Gelatinous and soft-bodied zooplankton (GZ) have long been considered to have low energetic value (‘trophic dead end hypothesis’) and are insufficient to sustain higher trophic levels. However, the nutritional composition and energy content of GZ are often poorly known for entire groups, ignoring species-, size- and stage-specific differences. In this study, organic matter and elemental composition (carbon and nitrogen) were measured for more than 1000 specimens from 34 GZ species collected from neritic and oceanic waters of the Northeast Pacific between 2014 and 2020. Species included three gastropods, sixteen hydrozoans, two nude ctenophores, six scyphozoans, three tentaculate ctenophores, and four thaliaceans. Organic content and elemental composition were used to estimate energy content using published conversion factors and differed between and within-taxonomic classes. Size-dependent variability was shown for several species. Differences in organic content and elemental composition by development stage were observed in a salp and scyphomedusa species, highlighting the need to consider life cycle stages separately. The relative energy values of GZ were generally low and highly variable, although some taxa were comparable to those of crustaceans. The findings of the present study emphasised the need for a more detailed consideration of GZ in marine food web models and time series analyses, to take into account their inter- and intraspecific variability.
... Appendicularians are small, freeswimming organisms that produce gelatinous houses for filter-feeding, which are discarded when clogged and re-created multiple times per day. Thaliaceans are also filter-feeders, but unlike appendicularians, are colonial (though salps and doliolids have solitary life stages), form rapidly sinking fecal pellets (Perissinotto and Pakhomov, 1998), and exhibit mass die-offs (jelly-falls; Henschke et al., 2013). ...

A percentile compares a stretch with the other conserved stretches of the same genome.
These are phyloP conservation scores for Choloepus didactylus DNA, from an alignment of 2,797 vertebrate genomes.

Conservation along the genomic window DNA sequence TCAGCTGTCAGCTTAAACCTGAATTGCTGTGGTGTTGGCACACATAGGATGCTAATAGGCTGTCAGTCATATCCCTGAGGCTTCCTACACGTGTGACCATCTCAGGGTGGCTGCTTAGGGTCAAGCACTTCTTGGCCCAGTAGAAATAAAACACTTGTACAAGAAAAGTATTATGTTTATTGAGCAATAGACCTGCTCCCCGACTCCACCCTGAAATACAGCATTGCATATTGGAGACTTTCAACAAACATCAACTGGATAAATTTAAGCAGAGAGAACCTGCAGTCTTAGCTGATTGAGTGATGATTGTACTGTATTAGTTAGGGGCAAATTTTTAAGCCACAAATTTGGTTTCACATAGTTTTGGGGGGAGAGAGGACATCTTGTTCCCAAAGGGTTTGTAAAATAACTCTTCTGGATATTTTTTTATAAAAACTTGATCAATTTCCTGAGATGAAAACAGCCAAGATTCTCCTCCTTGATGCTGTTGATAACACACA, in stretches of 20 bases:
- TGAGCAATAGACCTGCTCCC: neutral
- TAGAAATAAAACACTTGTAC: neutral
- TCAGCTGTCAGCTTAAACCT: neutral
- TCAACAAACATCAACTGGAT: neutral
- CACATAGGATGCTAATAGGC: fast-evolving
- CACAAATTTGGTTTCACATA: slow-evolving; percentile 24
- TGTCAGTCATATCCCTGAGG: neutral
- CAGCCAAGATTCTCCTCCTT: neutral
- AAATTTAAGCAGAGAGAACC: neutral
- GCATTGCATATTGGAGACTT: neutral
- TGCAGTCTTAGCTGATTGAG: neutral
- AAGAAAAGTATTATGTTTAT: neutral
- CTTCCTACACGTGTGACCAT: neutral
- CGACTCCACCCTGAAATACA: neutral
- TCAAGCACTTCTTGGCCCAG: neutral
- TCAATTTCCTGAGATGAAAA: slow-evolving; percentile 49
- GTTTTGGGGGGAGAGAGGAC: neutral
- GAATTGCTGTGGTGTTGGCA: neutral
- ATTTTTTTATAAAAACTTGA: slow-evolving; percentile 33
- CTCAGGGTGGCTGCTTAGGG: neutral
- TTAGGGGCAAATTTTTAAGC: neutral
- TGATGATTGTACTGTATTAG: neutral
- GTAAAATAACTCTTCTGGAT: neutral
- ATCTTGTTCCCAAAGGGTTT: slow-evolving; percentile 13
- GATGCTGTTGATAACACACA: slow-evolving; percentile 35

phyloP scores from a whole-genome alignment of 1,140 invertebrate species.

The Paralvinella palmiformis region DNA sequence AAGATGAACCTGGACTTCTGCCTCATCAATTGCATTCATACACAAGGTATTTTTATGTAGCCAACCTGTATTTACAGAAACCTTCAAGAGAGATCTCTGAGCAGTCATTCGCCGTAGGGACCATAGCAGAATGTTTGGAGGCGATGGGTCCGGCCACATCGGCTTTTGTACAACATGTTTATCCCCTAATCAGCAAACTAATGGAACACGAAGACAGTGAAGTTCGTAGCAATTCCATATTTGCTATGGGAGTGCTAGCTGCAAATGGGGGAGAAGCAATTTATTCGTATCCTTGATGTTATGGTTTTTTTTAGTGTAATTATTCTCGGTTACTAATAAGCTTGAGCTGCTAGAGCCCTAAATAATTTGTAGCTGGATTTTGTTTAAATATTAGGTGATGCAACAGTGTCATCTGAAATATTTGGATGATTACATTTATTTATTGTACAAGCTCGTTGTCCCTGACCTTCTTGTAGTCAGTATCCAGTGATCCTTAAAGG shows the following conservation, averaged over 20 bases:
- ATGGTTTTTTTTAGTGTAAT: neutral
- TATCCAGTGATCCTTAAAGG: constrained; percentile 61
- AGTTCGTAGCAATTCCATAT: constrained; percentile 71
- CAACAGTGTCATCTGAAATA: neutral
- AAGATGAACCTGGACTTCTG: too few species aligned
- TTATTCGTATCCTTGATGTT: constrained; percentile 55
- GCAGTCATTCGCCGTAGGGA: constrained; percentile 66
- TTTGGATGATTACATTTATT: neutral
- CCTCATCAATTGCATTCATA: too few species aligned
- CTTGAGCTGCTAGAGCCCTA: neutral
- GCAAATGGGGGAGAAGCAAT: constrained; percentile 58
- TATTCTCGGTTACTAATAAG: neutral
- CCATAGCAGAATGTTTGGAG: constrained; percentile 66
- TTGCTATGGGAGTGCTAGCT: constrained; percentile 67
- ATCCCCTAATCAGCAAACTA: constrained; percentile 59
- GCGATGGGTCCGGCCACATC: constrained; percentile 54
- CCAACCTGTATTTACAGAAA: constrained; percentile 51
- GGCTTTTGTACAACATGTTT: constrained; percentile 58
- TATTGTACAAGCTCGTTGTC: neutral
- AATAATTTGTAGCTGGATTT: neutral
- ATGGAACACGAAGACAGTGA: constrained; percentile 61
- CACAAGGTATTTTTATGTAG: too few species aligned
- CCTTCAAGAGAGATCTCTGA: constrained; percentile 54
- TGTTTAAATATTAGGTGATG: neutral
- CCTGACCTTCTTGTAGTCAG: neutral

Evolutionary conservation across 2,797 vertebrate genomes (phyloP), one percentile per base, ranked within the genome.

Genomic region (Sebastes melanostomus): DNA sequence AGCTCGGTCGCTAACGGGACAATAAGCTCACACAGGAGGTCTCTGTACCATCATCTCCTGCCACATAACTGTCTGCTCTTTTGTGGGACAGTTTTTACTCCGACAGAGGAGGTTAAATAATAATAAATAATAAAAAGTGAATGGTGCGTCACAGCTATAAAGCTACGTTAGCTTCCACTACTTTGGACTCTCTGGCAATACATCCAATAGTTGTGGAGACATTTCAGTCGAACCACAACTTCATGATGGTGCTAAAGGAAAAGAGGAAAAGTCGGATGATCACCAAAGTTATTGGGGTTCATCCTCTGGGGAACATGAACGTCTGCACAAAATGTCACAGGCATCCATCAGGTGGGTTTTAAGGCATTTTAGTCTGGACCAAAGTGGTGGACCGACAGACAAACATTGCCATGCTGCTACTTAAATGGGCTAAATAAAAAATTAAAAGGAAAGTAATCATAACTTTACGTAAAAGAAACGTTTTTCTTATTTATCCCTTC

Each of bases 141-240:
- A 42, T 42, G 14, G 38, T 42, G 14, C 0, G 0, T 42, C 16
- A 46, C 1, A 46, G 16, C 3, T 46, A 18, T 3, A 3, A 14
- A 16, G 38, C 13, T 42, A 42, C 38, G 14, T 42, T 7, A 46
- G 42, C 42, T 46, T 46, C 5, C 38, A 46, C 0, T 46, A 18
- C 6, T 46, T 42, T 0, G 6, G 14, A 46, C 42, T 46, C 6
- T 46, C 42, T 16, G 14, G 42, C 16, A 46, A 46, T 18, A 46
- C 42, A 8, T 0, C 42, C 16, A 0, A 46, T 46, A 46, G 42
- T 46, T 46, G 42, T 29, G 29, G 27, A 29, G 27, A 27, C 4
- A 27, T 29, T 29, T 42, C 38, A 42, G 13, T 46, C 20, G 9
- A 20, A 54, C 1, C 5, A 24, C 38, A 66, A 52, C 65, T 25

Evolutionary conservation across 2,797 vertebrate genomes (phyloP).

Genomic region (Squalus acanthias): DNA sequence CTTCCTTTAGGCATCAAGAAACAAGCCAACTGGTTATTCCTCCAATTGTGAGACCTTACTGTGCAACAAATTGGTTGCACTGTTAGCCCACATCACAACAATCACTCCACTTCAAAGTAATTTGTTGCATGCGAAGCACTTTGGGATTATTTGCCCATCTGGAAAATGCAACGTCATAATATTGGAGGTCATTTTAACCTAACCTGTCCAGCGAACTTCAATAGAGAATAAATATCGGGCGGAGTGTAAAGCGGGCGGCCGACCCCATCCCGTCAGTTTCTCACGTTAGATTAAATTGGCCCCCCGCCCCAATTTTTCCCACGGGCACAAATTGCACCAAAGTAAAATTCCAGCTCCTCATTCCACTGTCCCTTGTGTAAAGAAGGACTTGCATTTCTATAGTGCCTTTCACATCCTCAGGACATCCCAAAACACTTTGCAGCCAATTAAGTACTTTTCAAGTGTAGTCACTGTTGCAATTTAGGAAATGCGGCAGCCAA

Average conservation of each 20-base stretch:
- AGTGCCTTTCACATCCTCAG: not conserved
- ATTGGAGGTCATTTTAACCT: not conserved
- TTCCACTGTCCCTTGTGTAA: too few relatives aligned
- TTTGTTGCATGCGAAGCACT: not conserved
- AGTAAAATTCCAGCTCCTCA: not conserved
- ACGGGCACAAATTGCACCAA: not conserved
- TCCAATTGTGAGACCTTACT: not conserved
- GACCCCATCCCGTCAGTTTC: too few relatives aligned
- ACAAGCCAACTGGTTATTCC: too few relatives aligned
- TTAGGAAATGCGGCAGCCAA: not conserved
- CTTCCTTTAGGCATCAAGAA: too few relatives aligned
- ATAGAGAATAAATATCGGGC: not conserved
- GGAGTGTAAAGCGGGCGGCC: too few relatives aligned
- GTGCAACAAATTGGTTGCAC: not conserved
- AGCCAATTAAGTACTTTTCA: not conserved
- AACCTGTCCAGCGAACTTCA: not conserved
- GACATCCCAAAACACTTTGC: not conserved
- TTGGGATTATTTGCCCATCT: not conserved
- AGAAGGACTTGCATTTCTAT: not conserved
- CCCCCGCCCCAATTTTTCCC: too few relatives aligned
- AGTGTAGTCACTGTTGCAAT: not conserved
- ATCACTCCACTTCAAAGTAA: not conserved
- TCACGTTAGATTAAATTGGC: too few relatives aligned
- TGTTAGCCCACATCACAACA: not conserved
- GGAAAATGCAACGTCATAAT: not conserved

... Pelagic tunicates have long been identified as a potentially important source of carbon export, due to fecal pellets from salps (Iversen et al., 2017;Madin et al., 2006;Ramaswamy et al., 2005;Smith Jr et al., 2014;Urrère and Knauer, 1981) and appendicularians (Wilson et al., 2013), discarded appendicularian houses (Berline et al., 2011;Lombard and Kiørboe, 2010;Robison, 2005), and salp and pyrosome carcasses from jelly-falls (Henschke et al., 2013;Lebrato et al., 2013;Lebrato and Jones, 2009). Given the boom-and-bust population dynamic of pelagic tunicates, they can often be found to dominate POC export when present (Madin et al., 2006;Smith Jr et al., 2014). ...
Article